Match! Serial Number: D7558FDAF5F1105BB213282B707729A3
Looking for d8f35f4eb7872b2dab0692e315382fb0 in parsed CRLs...
Match! Serial Number: D8F35F4EB7872B2DAB0692E315382FB0
Match! Serial Number: D8F35F4EB7872B2DAB0692E315382FB0
Match! Serial Number: D8F35F4EB7872B2DAB0692E315382FB0
Looking for e9028b9578e415dc1a710a2b88154447 in parsed CRLs...
Match! Serial Number: E9028B9578E415DC1A710A2B88154447
Match! Serial Number: E9028B9578E415DC1A710A2B88154447
Match! Serial Number: E9028B9578E415DC1A710A2B88154447
Looking for f5c86af36162f13a64f54f6dc9587c06 in parsed CRLs...
Match! Serial Number: F5C86AF36162F13A64F54F6DC9587C06
Match! Serial Number: F5C86AF36162F13A64F54F6DC9587C06
Match! Serial Number: F5C86AF36162F13A64F54F6DC9587C06

Here's sample from one of those CRLs:


Serial Number: D7558FDAF5F1105BB213282B707729A3
Revocation Date: Mar 15 20:15:26 2011 GMT

Ironically, after all of this work, the Mozilla patch also leaks the CA name and confirmed my suspicions without question.

In the end, when the lists are merged, we find eleven certificates with two certificates probably acting as testing certificates for the two vendors involved:

  • 077a59bcd53459601ca6907267a6dd1c
  • 047ecbe9fca55f7bd09eae36e10cae1e
  • 392a434f0e07df1f8aa305de34e0c229
  • 3e75ced46b693021218830ae86a82a71
  • 72032105c50c08573d8ea5304efee8b0
  • 9239d5348f40d1695a745470e1f23f43
  • b0b7133ed096f9b56fae91c874bd3ac0
  • d7558fdaf5f1105bb213282b707729a3
  • d8f35f4eb7872b2dab0692e315382fb0
  • e9028b9578e415dc1a710a2b88154447
  • f5c86af36162f13a64f54f6dc9587c06

This is evidence of a rather serious event and one that cannot be ignored. If I had to make a bet, I'd wager that an attacker was able to issue high value certificates, probably by compromising USERTRUST in some manner, this was discovered sometime before the revocation date, each certificate was revoked, the vendors notified, the patches were written, and binary builds kicked off - end users are probably still updating and thus many people are vulnerable to the failure that is the CRL and OCSP method for revocation. Even after users update, I'm guessing they may be unequally protected. Mozilla and other browsers should force OCSP verification by default as part of their next release and remove CAs that are unable to handle this requirement. Users of Mozilla Firefox that are concerned about this issue should enable security.OCSP.require in the about:config dialog. The surveillance concerns of enabling OCSP are serious - a CA learns what sites you’re visiting. However, they are nullified by the fact that OCSP checking is enabled by default on Firefox at least; it simply doesn’t provide any security gains for the end user because when it fails, it fails open!

I contacted both Google and Mozilla (bug #643056) for comment after discovering the above data. Mozilla expressed some concern about disclosure and I offered to embargo this document until Tuesday March 22nd, the launch day for Firefox 4. They agreed and I kept this under my hat. After discussions between Comodo and Microsoft, passed on to me by Mozilla, the embargo was to be extended until Wednesday, March 23rd. This extension was ostensibly to ensure that Microsoft would be able to ship their Internet Explorer mitigation pack. After further discussion, Mozilla pushed their blog post about the issue and I now consider the embargo lifted. Google has already shipped a fix to users. Install the latest Firefox to get a patch, if you haven't already. A Tor Browser update is in the works and will be available soon.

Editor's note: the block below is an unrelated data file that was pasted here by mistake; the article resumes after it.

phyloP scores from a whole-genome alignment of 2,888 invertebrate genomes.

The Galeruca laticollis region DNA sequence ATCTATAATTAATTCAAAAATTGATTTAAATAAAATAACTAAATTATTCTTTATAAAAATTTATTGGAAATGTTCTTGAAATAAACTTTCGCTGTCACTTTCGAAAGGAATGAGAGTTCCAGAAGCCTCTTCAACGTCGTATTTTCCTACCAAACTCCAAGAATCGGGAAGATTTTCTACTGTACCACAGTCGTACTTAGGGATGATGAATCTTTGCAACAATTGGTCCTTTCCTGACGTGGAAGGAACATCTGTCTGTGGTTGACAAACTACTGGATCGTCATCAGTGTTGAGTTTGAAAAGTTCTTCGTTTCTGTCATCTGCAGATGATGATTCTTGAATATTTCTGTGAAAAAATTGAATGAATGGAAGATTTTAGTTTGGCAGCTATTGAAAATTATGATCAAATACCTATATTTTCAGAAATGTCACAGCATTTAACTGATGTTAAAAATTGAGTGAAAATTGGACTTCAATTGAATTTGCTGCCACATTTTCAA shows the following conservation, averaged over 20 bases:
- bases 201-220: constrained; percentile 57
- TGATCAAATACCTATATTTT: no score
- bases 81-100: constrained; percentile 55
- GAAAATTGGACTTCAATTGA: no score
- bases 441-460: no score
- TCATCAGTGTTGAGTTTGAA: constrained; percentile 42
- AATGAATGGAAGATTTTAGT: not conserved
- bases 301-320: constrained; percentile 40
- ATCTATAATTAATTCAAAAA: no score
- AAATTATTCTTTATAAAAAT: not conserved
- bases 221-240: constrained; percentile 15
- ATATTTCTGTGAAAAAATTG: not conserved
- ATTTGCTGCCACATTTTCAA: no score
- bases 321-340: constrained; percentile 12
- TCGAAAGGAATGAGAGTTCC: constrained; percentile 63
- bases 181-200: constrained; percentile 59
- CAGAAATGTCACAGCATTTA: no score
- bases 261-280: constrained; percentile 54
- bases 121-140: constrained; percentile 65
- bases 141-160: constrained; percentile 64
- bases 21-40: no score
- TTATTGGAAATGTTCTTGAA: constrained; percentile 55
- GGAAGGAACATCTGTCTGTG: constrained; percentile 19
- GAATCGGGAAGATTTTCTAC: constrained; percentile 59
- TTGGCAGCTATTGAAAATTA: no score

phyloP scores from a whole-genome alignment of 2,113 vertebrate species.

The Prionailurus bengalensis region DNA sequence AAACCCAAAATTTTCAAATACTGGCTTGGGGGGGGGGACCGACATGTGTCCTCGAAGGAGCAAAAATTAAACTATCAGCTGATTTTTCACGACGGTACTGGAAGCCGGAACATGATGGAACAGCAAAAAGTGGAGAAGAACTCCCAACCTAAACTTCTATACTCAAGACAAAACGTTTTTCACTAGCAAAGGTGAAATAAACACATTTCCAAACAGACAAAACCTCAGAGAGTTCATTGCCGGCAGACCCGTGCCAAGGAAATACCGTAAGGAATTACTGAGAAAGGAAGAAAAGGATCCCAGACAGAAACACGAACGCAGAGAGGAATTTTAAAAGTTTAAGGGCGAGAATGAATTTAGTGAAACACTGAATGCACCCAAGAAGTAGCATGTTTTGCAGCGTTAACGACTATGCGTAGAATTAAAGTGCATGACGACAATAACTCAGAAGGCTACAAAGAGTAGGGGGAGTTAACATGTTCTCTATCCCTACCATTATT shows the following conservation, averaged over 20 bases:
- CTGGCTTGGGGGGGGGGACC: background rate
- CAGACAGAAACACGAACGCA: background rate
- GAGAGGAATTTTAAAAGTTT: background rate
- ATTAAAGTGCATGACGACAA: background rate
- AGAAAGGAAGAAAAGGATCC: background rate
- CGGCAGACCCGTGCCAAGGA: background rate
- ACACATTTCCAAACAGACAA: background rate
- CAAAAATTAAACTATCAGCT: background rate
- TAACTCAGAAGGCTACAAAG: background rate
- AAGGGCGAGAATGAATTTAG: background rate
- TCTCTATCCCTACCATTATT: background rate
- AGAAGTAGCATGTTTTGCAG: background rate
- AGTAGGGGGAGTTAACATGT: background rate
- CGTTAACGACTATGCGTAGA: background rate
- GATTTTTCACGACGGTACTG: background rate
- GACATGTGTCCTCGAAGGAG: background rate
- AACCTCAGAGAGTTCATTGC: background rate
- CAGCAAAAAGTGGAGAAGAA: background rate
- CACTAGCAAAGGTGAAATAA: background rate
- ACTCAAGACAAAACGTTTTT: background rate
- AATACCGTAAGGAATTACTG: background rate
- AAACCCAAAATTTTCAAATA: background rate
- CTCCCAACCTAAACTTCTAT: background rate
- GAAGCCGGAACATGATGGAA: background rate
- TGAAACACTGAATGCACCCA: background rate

Mozilla offered some additional information and disclosed that addons.mozilla.org was one of the certificates acquired by the attacker. In total, nine certificates were acquired. Seven were uniquely named. Two of the certificates were re-issued for a previously issued host name. One certificate was issued for "global trustee" rather than a valid host name. With testing certificates in the list, we have a good accounting of the certificates found in the source code of each browser. Google clarified their discrepancy with the list, acknowledged the duplicate serial mistake and issued subsequent patches. Saving for test hosts, the lists are now identical.

If I had to guess at sites, I'd speculate that Facebook, Skype, Google, Microsoft, Mozilla, and others are worthy of targeting. Comodo should disclose this information and clear up this speculation with very clear information about who was targeted.

Both vendors expressed that the CA in question had done something quite remarkable by disclosing this compromise. The incentives may not be in the favor of the CA for disclosure. Many CAs may fall to similar attacks and simply refuse to disclose. Hopefully crlwatch will provide us with meaningful data regarding revocation events. The EFF and The Tor Project are working on solutions for detecting anomalies in certificates found in the wild. Still, some CAs may simply be unaware of compromises or unwilling to revoke for fear of detection.

Are all other browsers deploying similar countermeasures? Thanks to the free software nature of Firefox and Chrome, we have an answer for at least two projects. I wish that we could say the same for the rest of the browser world. One may assume that the CA in question did their best to contact all impacted vendors and targets.